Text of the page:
(WHAS11) -- Actor Michael Douglas made headlines this week when he said his type of throat cancer can be caused by a sexually-transmitted disease called HPV. Doctors say it can happen, but more importantly there's a way to prevent it.
A first-of-its-kind vaccine against HPV that can protect against certain cancers has been on the market for years, but healthcare providers are shocked that more people aren't taking it.
Some parents are uncomfortable giving their children a vaccine against HPV, but doctors say cancer should be scarier than any vaccine. There are few things doctors can definitively point to as a cause of cancer. But Human Papillomavirus, or HPV, is one of them.
"People are really afraid of this vaccine," Dr. Paige Hertweck, a pediatric gynecologist with Norton Healthcare said. "It's a shame because it prevents so many disease entities."
Cervical cancer is one of them. Ninety-nine point seven percent of all cervical cancer is from HPV. Other HPV-related cancers like oral cancers have risen dramatically in recent years. Some doctors call it an epidemic of the 21st century.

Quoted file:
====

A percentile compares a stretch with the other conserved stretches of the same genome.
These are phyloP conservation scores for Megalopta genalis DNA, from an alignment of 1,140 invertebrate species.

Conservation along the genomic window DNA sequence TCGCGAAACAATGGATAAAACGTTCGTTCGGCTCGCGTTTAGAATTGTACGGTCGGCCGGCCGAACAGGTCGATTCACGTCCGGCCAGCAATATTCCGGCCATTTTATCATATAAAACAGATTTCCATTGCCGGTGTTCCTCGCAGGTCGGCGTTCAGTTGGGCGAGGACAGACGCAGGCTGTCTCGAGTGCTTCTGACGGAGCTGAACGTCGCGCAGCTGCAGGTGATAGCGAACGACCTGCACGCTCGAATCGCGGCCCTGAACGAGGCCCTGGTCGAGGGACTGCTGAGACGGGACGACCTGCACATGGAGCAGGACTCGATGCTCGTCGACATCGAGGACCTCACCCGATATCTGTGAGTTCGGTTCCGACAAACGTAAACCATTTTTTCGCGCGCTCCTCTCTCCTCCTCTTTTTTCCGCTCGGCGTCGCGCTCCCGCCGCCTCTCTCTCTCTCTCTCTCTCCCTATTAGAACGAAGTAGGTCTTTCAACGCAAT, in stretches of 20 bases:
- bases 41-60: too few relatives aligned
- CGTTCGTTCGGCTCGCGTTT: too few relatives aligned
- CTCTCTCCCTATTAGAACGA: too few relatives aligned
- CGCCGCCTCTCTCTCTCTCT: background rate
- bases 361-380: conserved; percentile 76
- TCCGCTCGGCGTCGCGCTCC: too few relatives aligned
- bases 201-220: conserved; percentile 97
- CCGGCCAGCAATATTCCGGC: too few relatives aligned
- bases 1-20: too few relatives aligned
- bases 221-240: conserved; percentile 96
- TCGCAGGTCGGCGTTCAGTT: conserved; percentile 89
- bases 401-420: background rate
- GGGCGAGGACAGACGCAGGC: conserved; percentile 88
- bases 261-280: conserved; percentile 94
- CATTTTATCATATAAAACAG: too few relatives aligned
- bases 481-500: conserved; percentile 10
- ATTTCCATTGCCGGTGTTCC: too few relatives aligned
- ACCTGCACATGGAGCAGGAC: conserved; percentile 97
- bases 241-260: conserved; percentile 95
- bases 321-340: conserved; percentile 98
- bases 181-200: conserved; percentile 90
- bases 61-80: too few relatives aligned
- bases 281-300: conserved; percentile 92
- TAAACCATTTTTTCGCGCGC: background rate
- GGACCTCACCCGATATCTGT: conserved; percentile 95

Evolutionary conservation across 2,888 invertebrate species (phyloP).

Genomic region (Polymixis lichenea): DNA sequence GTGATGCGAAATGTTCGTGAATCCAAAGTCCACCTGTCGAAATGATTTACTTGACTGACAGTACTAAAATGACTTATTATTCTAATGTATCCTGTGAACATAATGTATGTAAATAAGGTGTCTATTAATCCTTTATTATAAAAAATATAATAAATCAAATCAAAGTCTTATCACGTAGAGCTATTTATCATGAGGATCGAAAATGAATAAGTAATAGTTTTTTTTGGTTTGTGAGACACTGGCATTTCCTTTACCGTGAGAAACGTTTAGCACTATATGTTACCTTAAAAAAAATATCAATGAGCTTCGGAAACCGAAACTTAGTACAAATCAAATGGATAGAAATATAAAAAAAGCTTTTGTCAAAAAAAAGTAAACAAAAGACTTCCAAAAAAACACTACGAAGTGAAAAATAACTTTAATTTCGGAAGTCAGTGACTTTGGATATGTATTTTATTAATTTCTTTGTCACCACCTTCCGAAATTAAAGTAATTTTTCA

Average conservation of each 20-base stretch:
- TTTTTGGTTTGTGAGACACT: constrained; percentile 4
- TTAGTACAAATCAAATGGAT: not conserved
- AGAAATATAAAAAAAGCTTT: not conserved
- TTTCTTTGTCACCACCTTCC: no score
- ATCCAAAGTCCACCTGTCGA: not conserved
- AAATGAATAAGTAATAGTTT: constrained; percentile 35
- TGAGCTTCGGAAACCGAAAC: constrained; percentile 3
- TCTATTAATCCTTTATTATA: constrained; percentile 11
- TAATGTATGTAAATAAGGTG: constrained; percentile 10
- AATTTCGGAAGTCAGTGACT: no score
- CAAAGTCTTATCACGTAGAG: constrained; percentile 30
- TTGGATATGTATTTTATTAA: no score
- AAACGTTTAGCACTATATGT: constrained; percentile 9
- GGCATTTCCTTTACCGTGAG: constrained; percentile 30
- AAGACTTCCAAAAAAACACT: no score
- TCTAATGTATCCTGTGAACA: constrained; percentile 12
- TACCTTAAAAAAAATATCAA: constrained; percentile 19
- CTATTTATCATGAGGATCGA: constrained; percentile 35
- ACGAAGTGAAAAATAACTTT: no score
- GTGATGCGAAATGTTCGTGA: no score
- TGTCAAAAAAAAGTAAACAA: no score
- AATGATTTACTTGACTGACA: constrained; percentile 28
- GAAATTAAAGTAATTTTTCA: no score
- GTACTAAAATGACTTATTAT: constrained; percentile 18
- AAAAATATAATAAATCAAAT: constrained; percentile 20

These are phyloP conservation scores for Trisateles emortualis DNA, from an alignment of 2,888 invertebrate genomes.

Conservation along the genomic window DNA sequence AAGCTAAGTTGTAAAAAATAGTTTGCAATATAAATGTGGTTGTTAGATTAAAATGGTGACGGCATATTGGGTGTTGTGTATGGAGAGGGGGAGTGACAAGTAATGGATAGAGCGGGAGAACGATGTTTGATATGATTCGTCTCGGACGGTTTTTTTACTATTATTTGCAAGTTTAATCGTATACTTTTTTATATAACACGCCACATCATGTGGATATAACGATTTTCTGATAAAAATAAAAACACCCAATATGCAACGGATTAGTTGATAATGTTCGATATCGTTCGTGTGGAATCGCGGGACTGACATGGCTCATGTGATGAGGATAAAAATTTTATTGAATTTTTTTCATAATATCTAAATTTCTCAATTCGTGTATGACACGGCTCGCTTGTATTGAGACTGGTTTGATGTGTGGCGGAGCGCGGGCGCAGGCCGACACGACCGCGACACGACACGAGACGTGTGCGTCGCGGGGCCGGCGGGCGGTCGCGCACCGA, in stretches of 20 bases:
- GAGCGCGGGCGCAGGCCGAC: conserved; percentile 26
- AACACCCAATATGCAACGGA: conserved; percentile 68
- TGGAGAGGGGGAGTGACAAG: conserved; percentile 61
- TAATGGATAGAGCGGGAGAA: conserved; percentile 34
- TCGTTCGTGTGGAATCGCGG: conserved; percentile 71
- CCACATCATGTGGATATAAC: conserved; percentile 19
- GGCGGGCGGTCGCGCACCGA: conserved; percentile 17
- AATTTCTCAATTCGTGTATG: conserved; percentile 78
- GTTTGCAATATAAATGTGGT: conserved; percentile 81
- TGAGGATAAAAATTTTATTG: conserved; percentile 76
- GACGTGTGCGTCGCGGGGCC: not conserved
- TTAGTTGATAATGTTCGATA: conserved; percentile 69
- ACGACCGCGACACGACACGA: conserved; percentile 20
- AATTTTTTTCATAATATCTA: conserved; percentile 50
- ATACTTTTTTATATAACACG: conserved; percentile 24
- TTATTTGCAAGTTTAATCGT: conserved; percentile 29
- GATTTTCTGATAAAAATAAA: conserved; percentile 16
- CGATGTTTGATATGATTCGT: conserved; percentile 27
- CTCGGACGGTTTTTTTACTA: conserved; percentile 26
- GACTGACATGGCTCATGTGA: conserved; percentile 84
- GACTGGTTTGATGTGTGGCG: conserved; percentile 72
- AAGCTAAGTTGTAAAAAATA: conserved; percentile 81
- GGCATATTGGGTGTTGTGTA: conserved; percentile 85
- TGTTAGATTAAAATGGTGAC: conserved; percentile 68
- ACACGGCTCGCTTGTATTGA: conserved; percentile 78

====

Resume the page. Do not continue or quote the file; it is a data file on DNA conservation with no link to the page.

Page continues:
The good news is there's a vaccine. The bad news is, few people are taking it.
"This is the most common STD in our country," Dr. Hertweck said. "It is spread by skin-to-skin contact. Men can carry it under their fingernails. It is silent and people don't know about it."
Years ago, the government recommended that all adolescent girls get vaccinated against HPV and more recently, they are recommending the same for young boys. But still, around 30 percent of them get it and that's because there's a lot of confusion about the vaccine.
"I wasn't aware it was against STDs," Molly Wright said, who was vaccinated in sixth grade. She's now 17-years-old. "I knew it was for cancer and I was all for it because I don't want to get cancer."
Molly's mother, Julie, says the decision to vaccinate her daughter was a no-brainer for her.
"I just don't understand," she says. "It seems like I have heard it related to moral issues, but I just don't think there are any moral issues about preventing cancer through a vaccine."
Doctors say the vaccine carries a stigma because it protects against a sexually-transmitted disease. Some parents are concerned it would appear they are condoning sexual activity. Doctors say the numbers don't show any such correlation.
"When parents were asked if they would use the vaccine, 44 percent said no," Dr. Hertweck said. "This vaccine has been the slowest uptake vaccine because people are afraid. I don't know what they are afraid of. We're preventing cancer. That's it."
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